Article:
Mica McNeill says British bobsleighers 'powered by the people'

Media playback is not supported on this device

We're powered by the people now - McNeill

Great Britain bobsleigher Mica McNeill said her team had been "powered by the people" as they reached their £30,000 crowdfunding target after the national governing body withdrew funding.

And she believes they can win a Winter Olympic medal in Pyeongchang next year.

The money raised via public donations means McNeill and team-mate Mica Moore, both 24, can compete at the World Cup.

McNeill said: "We need to make everyone who has supported us proud and make sure the money does not go to waste."

She added the financial backing was "overwhelming" and meant she and Moore could have a "clear mind" and "focus on performing".

"We are powered by the people and it is them who will be pushing us down the track," said McNeill, from Consett, County Durham.

"I truly believe we will win an Olympic medal, whether it is in this cycle or the next.

"I am committed to Pyeongchang and the next Winter Olympics in Beijing and I am prepared to do what it takes to get there.

"Knowing we have so much support behind us makes it all the more special."

McNeill, who won the world junior title with Moore in January, said the women's team had been told there was "no money" for their programme.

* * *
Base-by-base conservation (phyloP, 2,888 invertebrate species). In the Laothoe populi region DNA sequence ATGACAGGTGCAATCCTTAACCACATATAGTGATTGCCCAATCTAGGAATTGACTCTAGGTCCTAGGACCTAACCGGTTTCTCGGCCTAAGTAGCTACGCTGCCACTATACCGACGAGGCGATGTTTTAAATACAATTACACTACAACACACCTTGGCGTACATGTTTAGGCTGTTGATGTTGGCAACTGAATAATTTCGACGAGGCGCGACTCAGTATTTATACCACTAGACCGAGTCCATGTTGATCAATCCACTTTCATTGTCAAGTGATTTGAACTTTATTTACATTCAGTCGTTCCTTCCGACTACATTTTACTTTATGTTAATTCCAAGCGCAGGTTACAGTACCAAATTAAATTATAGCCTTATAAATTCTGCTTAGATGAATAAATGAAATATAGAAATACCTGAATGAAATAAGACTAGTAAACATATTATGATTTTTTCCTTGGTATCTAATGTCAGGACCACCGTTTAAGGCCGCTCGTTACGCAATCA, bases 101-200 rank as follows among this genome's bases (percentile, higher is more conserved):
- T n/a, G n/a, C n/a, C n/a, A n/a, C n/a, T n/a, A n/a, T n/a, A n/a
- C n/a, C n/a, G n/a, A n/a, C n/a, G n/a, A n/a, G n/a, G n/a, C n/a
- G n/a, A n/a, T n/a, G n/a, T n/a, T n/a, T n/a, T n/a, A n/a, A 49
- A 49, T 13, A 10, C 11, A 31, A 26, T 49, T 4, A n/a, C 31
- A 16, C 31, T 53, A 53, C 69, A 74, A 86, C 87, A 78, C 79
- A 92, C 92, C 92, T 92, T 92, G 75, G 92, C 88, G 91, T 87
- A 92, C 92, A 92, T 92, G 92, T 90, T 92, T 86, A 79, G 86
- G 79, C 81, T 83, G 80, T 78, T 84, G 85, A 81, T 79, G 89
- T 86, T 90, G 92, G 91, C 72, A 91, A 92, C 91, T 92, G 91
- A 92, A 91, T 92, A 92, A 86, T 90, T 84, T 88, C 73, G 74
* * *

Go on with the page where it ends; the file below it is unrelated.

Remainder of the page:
The British Bobsleigh and Skeleton Association, which faced accusations of racism earlier this year, is the country's best-funded winter sport governing body, and intends to continue supporting three men's teams on its performance programme.

In a statement last week, it said: "The GB Bobsleigh programme is currently focusing resources on winning medals at the 2018 Winter Olympics in Pyeongchang.

"We are actively seeking commercial funding to further support our world-class programme and we will continue to do so."

Olympic skeleton champion Lizzy Yarnold last week accused the governing body of "mismanagement" over the decision to withdraw funding.

Media playback is not supported on this device

Mica Moore: Losing bobsleigh funding was a 'surprise' and 'massive shame'


BBC Sport Olympic reporter Nick Hope

To compete on the world circuit this season, £30,000 is the bare minimum that McNeill and her team think they need. So, even though they have hit that target, the more they can raise, the better their preparations will be.

That money will just about cover travel between races for McNeill and two pilots, but also for the movement of the sled. Race fees, insurance and potentially medical support also have to come from that pot.

Having achieved three results in the top 66% of the field last season, she just needs to maintain a top-30 ranking in the World Cup circuit this season, which will be a formality now she has the funds.

Top Stories

Also in Sport